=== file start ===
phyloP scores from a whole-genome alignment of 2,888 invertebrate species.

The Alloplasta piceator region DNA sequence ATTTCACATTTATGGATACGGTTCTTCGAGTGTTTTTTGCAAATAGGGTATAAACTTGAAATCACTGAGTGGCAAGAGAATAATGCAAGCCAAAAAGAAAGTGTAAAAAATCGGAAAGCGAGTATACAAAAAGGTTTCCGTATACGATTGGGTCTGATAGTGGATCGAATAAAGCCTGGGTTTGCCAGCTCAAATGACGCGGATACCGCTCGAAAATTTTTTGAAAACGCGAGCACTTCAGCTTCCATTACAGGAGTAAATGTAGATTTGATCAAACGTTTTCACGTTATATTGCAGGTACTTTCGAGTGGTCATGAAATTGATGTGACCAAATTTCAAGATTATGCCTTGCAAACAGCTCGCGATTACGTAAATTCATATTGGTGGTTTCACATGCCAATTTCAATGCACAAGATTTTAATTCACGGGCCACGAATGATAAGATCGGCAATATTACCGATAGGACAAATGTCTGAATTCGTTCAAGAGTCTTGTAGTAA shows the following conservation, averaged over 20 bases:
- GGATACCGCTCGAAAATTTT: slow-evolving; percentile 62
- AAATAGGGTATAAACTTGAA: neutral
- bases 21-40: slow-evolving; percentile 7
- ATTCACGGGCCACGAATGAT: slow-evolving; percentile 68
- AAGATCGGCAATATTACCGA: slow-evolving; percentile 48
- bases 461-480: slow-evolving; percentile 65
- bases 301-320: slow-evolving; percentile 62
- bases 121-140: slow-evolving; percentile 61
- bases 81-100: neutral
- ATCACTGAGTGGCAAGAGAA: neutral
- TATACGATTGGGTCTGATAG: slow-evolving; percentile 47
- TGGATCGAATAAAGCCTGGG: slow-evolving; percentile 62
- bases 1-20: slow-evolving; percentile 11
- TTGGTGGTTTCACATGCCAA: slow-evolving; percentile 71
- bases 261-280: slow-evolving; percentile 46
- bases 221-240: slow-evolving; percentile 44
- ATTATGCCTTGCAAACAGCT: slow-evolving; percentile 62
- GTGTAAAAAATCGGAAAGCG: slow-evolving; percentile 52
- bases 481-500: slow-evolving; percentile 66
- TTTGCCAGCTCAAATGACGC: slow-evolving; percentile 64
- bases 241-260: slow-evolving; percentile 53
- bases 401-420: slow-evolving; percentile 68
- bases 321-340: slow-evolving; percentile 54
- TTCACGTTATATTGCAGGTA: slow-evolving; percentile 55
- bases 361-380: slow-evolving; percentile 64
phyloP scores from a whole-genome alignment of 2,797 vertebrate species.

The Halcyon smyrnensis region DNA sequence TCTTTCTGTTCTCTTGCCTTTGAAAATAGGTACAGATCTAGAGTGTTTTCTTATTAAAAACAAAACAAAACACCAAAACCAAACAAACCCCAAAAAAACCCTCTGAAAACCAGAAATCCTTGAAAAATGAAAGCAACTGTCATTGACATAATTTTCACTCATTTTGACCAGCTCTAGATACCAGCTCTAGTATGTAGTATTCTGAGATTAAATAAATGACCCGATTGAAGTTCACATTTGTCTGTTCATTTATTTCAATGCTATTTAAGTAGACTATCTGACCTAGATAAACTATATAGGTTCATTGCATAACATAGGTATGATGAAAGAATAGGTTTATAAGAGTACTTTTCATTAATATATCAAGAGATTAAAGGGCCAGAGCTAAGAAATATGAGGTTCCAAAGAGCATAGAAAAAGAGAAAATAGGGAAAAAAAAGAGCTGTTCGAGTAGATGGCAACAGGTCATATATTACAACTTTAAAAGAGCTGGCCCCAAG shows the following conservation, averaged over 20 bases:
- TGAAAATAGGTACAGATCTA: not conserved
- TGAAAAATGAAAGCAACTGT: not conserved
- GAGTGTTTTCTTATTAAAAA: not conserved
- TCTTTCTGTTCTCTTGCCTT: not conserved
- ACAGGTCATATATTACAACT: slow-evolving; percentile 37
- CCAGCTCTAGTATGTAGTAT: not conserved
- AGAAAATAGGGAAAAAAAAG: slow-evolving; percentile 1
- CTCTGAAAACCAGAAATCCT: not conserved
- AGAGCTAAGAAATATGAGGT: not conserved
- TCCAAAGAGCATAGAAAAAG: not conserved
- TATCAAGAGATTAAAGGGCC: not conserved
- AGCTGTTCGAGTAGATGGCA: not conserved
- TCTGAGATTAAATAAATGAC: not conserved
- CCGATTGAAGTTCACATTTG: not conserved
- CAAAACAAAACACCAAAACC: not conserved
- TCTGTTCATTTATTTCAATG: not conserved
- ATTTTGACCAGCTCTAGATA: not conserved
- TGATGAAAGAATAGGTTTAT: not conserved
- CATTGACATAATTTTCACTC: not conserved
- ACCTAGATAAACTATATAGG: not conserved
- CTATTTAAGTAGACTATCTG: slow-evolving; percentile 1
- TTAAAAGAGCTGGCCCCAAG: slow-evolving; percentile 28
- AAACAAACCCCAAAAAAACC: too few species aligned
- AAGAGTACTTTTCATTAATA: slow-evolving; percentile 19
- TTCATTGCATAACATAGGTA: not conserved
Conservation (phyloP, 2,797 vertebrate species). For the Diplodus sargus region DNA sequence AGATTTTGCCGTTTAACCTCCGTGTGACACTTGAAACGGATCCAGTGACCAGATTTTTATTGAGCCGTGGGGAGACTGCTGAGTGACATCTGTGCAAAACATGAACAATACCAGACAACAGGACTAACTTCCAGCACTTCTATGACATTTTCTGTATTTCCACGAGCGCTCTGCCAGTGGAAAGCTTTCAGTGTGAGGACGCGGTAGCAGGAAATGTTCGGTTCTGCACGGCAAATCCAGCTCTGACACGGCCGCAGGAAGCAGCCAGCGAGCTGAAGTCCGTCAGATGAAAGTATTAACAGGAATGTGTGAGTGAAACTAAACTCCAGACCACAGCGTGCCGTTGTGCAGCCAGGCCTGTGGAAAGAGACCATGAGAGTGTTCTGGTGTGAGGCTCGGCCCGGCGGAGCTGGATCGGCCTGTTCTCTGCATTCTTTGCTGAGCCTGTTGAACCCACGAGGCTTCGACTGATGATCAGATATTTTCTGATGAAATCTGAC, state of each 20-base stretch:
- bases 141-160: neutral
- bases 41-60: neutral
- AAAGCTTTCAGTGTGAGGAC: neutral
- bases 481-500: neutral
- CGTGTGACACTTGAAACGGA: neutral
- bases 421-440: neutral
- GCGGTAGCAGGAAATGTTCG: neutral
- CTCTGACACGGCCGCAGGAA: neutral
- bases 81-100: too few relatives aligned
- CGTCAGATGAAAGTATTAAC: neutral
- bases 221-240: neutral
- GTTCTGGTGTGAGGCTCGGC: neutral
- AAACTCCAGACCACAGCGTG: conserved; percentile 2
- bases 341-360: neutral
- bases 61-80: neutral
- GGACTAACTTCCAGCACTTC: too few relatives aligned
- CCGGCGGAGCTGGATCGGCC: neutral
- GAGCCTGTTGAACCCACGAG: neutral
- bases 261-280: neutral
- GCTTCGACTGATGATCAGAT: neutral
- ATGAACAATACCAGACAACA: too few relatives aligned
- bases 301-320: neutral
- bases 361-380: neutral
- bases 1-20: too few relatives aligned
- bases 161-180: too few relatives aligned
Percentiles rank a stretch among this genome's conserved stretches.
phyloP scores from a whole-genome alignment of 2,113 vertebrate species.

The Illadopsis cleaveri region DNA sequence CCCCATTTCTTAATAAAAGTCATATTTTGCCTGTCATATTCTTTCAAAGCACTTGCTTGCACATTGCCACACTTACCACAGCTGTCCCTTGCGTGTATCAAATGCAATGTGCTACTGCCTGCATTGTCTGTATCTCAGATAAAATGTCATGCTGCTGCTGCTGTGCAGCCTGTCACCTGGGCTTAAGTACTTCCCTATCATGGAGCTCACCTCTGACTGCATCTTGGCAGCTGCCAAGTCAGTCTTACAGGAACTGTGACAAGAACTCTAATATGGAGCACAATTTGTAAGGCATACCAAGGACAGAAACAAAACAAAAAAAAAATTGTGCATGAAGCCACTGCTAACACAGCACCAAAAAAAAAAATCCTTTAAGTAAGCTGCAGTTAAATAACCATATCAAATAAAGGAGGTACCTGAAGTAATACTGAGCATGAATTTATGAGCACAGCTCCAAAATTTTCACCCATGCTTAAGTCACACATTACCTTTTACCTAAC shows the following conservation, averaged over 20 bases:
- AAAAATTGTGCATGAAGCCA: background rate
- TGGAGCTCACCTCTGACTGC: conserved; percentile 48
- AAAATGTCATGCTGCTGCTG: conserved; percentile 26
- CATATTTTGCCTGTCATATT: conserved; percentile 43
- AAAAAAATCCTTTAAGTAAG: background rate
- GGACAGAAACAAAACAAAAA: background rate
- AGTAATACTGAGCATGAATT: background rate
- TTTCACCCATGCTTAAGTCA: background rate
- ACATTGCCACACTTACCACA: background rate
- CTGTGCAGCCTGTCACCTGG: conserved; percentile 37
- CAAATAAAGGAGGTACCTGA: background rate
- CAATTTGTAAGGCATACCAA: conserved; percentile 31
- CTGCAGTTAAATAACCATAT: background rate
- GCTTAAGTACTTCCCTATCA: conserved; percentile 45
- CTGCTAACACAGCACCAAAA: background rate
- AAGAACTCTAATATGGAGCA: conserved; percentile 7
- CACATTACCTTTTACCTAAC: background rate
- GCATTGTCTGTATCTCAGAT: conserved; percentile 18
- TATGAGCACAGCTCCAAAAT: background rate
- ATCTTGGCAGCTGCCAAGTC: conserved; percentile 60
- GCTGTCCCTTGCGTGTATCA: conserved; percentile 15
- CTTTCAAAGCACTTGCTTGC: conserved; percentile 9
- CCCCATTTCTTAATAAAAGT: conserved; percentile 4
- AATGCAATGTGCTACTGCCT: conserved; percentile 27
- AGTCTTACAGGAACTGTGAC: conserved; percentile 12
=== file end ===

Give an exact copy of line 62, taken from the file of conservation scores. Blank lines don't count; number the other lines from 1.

- GCGGTAGCAGGAAATGTTCG: neutral